Promoting Professional Development and Best Practice in EE
Barriers and perceptions of natural resource careers by minority students
Increasing Diversity in the Natural-Resource Field
There are numerous complex reasons that individuals from non-White racial and ethnic minority backgrounds traditionally have been underrepresented in natural resource-related fields. Previous research has suggested that common reasons may include lack of exposure to the outdoors, lack of knowledge about the field, and lack of academic support, among others. With the intention of helping academic institutions and nonprofit organizations enhance their support of minority students entering careers in these areas, this study focused on two of those reasons: barriers to and perceptions of careers in the field. This study also focused on minority students’ motivations for entering careers in natural resources.
The researchers worked with college-aged students majoring in natural resources and liberal arts, and they compared the students’ perceptions and career motivations related to careers in natural resources. The researchers framed the study around three research questions: what factors motivated career choice among both groups of undergraduates; what barriers to natural-resource career paths affected students, particularly minorities; and what perceptions both groups of students hold related to those careers.
As a framework to guide a two-phase study, the authors used social cognitive career theory, which proposes that self-efficacy and outcome expectations influence career interests. The study’s first phase included structured and semi-structured interviews. The second phase included focus group discussions with questions about career motivations and barriers; those questions emerged from the interviews. The authors focused on the most commonly mentioned motivations and barriers during each of the focus groups.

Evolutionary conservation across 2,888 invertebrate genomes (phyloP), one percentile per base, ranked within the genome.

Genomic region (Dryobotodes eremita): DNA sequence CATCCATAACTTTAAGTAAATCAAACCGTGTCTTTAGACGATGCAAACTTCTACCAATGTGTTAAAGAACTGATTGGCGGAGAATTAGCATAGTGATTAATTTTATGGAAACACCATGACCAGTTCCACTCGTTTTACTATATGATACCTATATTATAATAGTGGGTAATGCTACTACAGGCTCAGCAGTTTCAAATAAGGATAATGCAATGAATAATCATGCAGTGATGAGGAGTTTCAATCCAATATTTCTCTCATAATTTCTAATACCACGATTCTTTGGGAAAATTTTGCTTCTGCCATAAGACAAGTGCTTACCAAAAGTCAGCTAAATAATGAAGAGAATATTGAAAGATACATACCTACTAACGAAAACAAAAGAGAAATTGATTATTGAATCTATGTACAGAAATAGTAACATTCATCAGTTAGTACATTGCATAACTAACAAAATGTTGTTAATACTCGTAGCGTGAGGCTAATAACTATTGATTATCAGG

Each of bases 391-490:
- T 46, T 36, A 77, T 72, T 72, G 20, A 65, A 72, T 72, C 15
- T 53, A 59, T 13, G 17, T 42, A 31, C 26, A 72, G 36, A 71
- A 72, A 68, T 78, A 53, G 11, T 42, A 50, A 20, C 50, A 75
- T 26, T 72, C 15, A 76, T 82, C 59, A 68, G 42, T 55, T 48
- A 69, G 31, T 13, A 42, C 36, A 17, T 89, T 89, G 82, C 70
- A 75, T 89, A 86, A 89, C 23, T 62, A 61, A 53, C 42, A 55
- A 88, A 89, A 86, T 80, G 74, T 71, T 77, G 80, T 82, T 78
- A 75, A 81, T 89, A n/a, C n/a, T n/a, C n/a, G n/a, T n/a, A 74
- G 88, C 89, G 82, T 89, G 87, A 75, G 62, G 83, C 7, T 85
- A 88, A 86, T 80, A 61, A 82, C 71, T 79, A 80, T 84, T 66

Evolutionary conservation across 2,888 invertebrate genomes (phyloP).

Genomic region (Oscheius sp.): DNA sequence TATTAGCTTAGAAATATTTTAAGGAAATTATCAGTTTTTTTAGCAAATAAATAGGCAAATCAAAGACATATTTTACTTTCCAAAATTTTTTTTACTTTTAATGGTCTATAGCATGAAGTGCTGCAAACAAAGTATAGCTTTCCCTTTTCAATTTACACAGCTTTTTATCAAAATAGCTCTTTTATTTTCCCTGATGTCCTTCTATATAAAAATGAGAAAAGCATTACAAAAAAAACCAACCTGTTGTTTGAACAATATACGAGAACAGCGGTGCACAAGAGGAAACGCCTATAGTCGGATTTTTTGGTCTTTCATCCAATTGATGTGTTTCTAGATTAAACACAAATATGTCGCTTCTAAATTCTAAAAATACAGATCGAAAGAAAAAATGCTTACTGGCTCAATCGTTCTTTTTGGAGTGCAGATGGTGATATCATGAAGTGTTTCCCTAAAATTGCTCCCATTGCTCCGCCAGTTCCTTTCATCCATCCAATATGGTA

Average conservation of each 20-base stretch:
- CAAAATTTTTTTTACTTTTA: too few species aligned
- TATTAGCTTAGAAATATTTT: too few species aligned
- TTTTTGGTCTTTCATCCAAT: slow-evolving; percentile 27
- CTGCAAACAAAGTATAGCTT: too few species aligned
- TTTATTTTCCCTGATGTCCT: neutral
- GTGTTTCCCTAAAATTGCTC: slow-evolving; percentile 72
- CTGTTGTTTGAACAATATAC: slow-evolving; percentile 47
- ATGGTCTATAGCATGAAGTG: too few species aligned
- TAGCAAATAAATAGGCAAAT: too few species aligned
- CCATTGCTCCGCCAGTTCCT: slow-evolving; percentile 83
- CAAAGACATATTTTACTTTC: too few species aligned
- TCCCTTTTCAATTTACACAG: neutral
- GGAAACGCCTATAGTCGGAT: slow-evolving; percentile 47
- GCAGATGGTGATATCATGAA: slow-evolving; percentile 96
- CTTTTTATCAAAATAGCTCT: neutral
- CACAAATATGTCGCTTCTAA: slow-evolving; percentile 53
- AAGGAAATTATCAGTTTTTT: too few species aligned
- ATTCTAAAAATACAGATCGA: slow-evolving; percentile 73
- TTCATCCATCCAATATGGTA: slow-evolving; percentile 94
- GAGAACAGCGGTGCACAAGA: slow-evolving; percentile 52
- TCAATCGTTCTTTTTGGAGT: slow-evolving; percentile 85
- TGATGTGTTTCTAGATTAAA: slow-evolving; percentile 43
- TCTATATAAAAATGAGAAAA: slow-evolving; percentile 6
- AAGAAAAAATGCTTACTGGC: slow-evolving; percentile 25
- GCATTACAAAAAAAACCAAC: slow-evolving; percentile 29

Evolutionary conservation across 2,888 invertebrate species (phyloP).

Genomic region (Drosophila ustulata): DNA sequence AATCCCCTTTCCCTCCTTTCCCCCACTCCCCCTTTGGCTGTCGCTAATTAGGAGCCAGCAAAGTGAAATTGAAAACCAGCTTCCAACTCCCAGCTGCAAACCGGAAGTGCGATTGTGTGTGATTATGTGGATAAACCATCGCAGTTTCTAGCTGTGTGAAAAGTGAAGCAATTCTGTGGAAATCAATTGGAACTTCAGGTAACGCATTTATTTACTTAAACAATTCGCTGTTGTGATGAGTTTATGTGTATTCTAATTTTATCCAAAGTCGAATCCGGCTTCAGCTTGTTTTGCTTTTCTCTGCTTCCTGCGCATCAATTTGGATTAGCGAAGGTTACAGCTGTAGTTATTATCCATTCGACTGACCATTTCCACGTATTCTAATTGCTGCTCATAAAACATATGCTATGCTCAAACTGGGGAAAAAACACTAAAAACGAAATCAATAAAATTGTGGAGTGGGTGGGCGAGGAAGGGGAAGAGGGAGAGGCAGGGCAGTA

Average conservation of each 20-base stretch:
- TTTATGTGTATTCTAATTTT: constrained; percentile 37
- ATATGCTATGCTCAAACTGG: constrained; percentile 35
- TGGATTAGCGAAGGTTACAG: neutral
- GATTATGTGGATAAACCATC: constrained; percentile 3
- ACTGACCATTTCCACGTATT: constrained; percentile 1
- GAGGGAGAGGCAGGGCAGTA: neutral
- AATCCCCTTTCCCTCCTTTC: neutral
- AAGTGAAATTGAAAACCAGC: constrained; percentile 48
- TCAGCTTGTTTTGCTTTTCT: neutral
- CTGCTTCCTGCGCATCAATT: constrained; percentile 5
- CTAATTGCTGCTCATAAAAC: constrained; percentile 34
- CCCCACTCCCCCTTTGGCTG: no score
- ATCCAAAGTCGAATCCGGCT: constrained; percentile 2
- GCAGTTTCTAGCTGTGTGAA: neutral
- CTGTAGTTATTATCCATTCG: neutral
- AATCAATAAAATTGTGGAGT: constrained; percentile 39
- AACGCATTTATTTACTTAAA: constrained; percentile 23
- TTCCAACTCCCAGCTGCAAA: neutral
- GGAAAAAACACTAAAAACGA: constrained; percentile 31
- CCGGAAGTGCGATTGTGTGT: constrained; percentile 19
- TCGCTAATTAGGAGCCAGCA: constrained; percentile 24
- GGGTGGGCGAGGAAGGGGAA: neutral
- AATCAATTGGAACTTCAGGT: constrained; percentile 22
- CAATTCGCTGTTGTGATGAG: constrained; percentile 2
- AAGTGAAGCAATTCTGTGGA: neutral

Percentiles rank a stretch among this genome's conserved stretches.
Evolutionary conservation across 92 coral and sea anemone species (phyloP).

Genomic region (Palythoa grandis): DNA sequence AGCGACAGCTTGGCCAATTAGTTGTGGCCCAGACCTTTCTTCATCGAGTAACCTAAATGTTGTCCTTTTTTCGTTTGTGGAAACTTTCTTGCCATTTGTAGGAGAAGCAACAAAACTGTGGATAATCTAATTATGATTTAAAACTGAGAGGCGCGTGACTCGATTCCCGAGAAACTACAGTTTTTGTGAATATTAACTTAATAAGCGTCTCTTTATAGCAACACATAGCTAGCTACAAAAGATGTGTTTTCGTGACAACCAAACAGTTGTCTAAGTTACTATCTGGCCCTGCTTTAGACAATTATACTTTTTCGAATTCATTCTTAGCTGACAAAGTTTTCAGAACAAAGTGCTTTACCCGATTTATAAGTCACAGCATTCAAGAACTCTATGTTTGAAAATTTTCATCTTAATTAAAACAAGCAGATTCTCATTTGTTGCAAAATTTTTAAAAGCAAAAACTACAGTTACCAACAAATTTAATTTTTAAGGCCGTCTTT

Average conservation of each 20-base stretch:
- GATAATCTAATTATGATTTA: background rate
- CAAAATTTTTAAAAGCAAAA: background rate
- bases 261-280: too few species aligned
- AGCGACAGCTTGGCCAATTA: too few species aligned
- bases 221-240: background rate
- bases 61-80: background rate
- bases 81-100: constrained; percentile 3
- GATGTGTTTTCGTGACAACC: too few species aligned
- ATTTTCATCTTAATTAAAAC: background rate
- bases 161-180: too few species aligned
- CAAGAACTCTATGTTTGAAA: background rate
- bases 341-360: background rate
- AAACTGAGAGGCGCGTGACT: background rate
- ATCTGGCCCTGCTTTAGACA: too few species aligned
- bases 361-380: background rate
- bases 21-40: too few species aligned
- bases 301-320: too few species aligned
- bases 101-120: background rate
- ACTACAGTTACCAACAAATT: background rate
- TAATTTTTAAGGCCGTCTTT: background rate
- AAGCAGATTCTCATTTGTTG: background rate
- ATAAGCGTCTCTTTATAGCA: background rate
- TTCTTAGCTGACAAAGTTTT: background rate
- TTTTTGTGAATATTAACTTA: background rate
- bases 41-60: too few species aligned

The focus group activities included individual reflection time, a ranking exercise, and an open discussion. With the ranking exercise, the researchers sought patterns that provided insight into the group’s perceptions of natural-resource careers. The students ranked, in order of importance, barrier and motivation statement cards. With this process and using Q methodology and factor analysis to assess the students’ responses, the authors identified the most influential motivations and barriers.
To address the first research question about factors motivating career choice for natural-resource majors and liberal-arts majors, the authors found that all of the natural-resource students recalled having positive outdoor experiences as children. Influential adults and media were the biggest motivators for careers in natural resources. The authors used factor analysis to categorize the students’ motivations for a natural-resource-related career into five factors, or groupings. Each factor represented groups of individuals with a shared perspective: experience with environmental problems and outdoor recreation; family vacations and nature/ science media; jobs and research experience; influential teachers and museums or nature centers; and concern for the environment. The authors found no patterns within students’ race or gender that influenced the categorization of the five factors.